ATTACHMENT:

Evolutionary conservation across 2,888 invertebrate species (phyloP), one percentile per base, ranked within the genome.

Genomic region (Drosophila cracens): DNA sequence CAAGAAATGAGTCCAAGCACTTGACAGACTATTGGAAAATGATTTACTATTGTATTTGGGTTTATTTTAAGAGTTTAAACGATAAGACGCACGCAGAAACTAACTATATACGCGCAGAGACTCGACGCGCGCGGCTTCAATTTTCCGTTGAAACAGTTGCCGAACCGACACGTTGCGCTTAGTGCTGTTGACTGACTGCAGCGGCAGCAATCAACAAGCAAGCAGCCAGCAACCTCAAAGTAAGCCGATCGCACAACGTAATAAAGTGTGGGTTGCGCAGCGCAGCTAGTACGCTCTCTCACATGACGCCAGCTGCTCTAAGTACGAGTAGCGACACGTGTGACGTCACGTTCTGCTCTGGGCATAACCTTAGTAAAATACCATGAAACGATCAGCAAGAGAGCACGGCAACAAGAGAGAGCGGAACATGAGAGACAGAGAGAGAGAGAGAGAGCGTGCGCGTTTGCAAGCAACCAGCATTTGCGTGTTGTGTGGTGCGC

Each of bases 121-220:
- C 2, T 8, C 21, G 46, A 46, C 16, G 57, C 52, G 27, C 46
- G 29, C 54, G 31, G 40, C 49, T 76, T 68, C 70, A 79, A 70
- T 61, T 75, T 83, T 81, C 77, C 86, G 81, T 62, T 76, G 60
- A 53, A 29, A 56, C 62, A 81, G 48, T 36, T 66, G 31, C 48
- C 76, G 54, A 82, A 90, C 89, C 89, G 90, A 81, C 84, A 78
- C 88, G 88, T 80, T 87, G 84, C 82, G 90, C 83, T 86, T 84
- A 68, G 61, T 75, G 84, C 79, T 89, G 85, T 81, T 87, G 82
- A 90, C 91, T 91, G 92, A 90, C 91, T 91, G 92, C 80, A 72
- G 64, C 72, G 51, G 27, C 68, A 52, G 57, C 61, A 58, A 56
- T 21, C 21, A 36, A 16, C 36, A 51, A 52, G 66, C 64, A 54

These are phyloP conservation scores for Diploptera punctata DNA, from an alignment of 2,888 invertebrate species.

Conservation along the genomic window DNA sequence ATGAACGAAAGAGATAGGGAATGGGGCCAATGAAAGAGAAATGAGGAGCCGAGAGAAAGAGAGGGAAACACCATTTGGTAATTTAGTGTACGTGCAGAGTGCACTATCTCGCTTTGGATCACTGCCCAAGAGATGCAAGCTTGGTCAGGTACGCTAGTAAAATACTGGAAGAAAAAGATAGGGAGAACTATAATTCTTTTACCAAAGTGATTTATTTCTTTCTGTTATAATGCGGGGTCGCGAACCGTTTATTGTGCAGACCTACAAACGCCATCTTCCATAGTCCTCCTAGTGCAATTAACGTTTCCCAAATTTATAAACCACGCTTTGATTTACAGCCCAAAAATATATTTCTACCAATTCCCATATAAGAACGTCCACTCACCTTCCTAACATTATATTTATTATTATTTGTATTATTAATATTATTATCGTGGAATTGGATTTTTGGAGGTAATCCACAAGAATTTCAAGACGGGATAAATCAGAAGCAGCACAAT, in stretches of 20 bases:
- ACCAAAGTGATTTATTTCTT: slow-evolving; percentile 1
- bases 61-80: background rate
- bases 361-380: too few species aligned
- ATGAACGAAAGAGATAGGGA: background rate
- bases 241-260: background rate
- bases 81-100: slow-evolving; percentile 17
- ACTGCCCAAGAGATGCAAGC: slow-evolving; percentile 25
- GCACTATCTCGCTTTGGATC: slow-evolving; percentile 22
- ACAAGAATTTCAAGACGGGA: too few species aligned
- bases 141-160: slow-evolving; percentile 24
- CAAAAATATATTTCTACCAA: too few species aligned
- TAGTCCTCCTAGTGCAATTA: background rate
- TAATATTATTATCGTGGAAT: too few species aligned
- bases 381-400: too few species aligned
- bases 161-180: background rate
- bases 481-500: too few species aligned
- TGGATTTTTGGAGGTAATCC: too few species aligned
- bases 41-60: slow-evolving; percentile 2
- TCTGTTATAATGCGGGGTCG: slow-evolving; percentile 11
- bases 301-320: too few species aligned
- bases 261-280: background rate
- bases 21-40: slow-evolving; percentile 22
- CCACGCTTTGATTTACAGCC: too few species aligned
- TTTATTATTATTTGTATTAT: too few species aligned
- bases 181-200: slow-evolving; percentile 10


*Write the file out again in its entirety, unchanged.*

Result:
Evolutionary conservation across 2,888 invertebrate species (phyloP), one percentile per base, ranked within the genome.

Genomic region (Drosophila cracens): DNA sequence CAAGAAATGAGTCCAAGCACTTGACAGACTATTGGAAAATGATTTACTATTGTATTTGGGTTTATTTTAAGAGTTTAAACGATAAGACGCACGCAGAAACTAACTATATACGCGCAGAGACTCGACGCGCGCGGCTTCAATTTTCCGTTGAAACAGTTGCCGAACCGACACGTTGCGCTTAGTGCTGTTGACTGACTGCAGCGGCAGCAATCAACAAGCAAGCAGCCAGCAACCTCAAAGTAAGCCGATCGCACAACGTAATAAAGTGTGGGTTGCGCAGCGCAGCTAGTACGCTCTCTCACATGACGCCAGCTGCTCTAAGTACGAGTAGCGACACGTGTGACGTCACGTTCTGCTCTGGGCATAACCTTAGTAAAATACCATGAAACGATCAGCAAGAGAGCACGGCAACAAGAGAGAGCGGAACATGAGAGACAGAGAGAGAGAGAGAGAGCGTGCGCGTTTGCAAGCAACCAGCATTTGCGTGTTGTGTGGTGCGC

Each of bases 121-220:
- C 2, T 8, C 21, G 46, A 46, C 16, G 57, C 52, G 27, C 46
- G 29, C 54, G 31, G 40, C 49, T 76, T 68, C 70, A 79, A 70
- T 61, T 75, T 83, T 81, C 77, C 86, G 81, T 62, T 76, G 60
- A 53, A 29, A 56, C 62, A 81, G 48, T 36, T 66, G 31, C 48
- C 76, G 54, A 82, A 90, C 89, C 89, G 90, A 81, C 84, A 78
- C 88, G 88, T 80, T 87, G 84, C 82, G 90, C 83, T 86, T 84
- A 68, G 61, T 75, G 84, C 79, T 89, G 85, T 81, T 87, G 82
- A 90, C 91, T 91, G 92, A 90, C 91, T 91, G 92, C 80, A 72
- G 64, C 72, G 51, G 27, C 68, A 52, G 57, C 61, A 58, A 56
- T 21, C 21, A 36, A 16, C 36, A 51, A 52, G 66, C 64, A 54

These are phyloP conservation scores for Diploptera punctata DNA, from an alignment of 2,888 invertebrate species.

Conservation along the genomic window DNA sequence ATGAACGAAAGAGATAGGGAATGGGGCCAATGAAAGAGAAATGAGGAGCCGAGAGAAAGAGAGGGAAACACCATTTGGTAATTTAGTGTACGTGCAGAGTGCACTATCTCGCTTTGGATCACTGCCCAAGAGATGCAAGCTTGGTCAGGTACGCTAGTAAAATACTGGAAGAAAAAGATAGGGAGAACTATAATTCTTTTACCAAAGTGATTTATTTCTTTCTGTTATAATGCGGGGTCGCGAACCGTTTATTGTGCAGACCTACAAACGCCATCTTCCATAGTCCTCCTAGTGCAATTAACGTTTCCCAAATTTATAAACCACGCTTTGATTTACAGCCCAAAAATATATTTCTACCAATTCCCATATAAGAACGTCCACTCACCTTCCTAACATTATATTTATTATTATTTGTATTATTAATATTATTATCGTGGAATTGGATTTTTGGAGGTAATCCACAAGAATTTCAAGACGGGATAAATCAGAAGCAGCACAAT, in stretches of 20 bases:
- ACCAAAGTGATTTATTTCTT: slow-evolving; percentile 1
- bases 61-80: background rate
- bases 361-380: too few species aligned
- ATGAACGAAAGAGATAGGGA: background rate
- bases 241-260: background rate
- bases 81-100: slow-evolving; percentile 17
- ACTGCCCAAGAGATGCAAGC: slow-evolving; percentile 25
- GCACTATCTCGCTTTGGATC: slow-evolving; percentile 22
- ACAAGAATTTCAAGACGGGA: too few species aligned
- bases 141-160: slow-evolving; percentile 24
- CAAAAATATATTTCTACCAA: too few species aligned
- TAGTCCTCCTAGTGCAATTA: background rate
- TAATATTATTATCGTGGAAT: too few species aligned
- bases 381-400: too few species aligned
- bases 161-180: background rate
- bases 481-500: too few species aligned
- TGGATTTTTGGAGGTAATCC: too few species aligned
- bases 41-60: slow-evolving; percentile 2
- TCTGTTATAATGCGGGGTCG: slow-evolving; percentile 11
- bases 301-320: too few species aligned
- bases 261-280: background rate
- bases 21-40: slow-evolving; percentile 22
- CCACGCTTTGATTTACAGCC: too few species aligned
- TTTATTATTATTTGTATTAT: too few species aligned
- bases 181-200: slow-evolving; percentile 10